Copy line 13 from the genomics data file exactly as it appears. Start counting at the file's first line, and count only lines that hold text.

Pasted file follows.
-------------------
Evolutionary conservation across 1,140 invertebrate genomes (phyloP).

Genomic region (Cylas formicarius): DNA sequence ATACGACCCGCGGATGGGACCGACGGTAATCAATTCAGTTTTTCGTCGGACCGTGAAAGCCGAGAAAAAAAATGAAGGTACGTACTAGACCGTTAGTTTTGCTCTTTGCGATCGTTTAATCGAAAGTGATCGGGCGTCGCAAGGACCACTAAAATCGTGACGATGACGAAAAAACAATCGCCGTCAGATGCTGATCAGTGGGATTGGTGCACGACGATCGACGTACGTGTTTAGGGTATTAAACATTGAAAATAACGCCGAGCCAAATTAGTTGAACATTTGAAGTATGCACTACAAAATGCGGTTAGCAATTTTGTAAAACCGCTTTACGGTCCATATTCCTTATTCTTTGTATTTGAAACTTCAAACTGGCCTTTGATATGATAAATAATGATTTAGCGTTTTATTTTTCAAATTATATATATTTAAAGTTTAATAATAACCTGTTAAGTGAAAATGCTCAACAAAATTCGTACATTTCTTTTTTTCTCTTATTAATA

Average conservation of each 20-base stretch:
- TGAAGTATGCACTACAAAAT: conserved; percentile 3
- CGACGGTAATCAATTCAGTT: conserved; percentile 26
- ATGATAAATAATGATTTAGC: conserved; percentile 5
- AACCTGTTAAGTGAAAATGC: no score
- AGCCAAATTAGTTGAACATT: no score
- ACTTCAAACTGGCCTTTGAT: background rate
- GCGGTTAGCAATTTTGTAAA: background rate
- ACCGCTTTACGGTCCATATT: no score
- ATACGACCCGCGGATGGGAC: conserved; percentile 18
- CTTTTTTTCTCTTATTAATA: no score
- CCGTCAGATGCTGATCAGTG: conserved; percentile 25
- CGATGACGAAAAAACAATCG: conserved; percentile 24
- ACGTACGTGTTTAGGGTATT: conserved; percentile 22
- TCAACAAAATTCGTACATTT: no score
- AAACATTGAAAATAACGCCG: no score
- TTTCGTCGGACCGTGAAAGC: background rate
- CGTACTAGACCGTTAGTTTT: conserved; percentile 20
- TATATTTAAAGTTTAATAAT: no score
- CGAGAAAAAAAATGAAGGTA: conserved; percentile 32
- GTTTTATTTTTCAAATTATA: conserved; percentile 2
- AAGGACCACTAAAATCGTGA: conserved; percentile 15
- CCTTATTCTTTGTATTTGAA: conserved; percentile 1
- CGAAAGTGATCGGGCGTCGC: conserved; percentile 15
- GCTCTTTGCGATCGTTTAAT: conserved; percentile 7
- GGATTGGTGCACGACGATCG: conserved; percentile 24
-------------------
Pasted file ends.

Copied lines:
- CTTTTTTTCTCTTATTAATA: no score